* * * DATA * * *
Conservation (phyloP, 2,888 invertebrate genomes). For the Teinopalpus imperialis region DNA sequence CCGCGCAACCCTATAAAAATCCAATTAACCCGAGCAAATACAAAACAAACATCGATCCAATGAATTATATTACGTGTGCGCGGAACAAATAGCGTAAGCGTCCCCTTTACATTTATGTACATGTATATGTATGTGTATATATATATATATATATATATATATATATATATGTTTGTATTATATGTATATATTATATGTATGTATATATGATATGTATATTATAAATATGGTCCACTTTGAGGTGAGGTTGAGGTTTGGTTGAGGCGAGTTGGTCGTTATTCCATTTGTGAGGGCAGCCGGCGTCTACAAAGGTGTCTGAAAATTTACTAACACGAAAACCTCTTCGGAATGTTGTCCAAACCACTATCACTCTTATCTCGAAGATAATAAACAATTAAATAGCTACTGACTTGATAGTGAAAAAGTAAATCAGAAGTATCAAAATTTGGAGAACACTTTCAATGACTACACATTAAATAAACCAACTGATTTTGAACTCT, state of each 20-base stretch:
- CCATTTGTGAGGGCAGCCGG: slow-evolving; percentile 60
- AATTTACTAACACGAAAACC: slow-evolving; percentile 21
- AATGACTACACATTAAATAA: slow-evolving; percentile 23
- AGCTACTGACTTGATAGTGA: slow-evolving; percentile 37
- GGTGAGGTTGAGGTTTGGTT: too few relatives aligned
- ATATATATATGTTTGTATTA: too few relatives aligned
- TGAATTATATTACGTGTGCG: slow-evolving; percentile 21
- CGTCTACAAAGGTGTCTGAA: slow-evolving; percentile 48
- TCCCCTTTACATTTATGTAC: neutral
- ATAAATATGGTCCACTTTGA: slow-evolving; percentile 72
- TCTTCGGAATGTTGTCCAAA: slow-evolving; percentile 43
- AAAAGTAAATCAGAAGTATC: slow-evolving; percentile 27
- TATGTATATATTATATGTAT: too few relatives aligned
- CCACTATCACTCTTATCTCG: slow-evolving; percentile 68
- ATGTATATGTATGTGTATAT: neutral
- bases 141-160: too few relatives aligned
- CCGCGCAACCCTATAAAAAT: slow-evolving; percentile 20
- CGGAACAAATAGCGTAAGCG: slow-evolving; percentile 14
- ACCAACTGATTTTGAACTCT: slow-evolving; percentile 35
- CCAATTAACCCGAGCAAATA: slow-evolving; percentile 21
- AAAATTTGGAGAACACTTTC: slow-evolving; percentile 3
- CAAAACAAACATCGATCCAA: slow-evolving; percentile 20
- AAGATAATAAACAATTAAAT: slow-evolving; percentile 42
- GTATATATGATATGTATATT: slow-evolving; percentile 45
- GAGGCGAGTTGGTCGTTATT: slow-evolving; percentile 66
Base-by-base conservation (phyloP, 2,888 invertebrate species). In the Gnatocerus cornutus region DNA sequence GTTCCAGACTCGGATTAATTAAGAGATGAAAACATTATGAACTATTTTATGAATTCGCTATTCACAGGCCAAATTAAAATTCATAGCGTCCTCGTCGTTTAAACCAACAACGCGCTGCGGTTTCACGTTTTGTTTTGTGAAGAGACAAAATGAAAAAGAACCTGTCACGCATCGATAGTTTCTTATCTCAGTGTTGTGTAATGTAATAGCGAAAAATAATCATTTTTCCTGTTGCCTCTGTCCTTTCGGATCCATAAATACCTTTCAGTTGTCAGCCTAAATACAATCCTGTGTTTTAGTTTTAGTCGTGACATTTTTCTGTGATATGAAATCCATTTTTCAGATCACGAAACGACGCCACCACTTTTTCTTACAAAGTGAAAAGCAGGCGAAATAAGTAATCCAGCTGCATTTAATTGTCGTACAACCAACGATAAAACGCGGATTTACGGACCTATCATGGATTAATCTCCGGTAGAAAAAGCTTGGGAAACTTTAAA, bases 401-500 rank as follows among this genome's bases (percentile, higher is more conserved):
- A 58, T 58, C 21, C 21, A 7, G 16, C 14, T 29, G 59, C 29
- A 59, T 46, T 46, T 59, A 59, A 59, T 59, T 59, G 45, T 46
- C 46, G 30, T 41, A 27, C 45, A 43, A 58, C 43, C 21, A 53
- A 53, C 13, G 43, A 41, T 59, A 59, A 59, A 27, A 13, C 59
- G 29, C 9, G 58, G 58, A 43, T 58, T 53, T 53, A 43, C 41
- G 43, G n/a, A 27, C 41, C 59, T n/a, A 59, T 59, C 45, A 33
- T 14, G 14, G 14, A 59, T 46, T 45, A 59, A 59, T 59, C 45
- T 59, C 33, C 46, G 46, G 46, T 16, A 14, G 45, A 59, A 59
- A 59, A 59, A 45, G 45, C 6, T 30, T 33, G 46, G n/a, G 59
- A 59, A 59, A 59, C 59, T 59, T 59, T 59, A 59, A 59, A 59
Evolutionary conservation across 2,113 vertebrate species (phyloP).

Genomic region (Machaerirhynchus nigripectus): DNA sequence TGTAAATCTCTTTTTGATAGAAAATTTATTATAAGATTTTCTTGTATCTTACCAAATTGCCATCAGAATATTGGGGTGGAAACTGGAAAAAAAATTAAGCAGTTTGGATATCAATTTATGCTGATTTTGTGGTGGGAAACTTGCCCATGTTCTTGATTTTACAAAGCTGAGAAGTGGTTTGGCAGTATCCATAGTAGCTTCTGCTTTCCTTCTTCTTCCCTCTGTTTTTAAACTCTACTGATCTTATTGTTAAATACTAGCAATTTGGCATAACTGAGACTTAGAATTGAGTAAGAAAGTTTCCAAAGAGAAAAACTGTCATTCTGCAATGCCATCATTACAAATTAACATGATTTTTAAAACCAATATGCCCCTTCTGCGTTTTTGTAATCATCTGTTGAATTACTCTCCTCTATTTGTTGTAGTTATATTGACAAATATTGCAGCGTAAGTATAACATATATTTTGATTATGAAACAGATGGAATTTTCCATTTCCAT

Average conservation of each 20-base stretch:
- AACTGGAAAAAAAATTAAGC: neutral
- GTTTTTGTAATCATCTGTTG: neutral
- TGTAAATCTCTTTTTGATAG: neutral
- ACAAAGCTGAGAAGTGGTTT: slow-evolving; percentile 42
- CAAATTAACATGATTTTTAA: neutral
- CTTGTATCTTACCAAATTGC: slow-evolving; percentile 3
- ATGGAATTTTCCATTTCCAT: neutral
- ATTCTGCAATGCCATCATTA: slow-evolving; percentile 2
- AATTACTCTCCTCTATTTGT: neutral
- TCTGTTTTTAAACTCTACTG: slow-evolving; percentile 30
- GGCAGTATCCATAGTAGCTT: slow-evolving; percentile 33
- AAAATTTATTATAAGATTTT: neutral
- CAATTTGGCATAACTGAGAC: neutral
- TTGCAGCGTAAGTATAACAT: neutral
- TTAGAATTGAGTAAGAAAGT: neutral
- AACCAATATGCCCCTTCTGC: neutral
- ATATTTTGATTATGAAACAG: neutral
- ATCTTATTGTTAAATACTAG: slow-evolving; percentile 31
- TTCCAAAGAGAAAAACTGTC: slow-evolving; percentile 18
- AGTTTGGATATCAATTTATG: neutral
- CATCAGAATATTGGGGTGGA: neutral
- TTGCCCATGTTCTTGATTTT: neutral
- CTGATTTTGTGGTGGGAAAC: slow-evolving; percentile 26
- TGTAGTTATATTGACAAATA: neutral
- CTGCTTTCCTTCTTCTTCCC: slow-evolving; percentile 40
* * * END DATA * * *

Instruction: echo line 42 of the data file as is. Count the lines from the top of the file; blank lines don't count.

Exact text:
- GTTTTTGTAATCATCTGTTG: neutral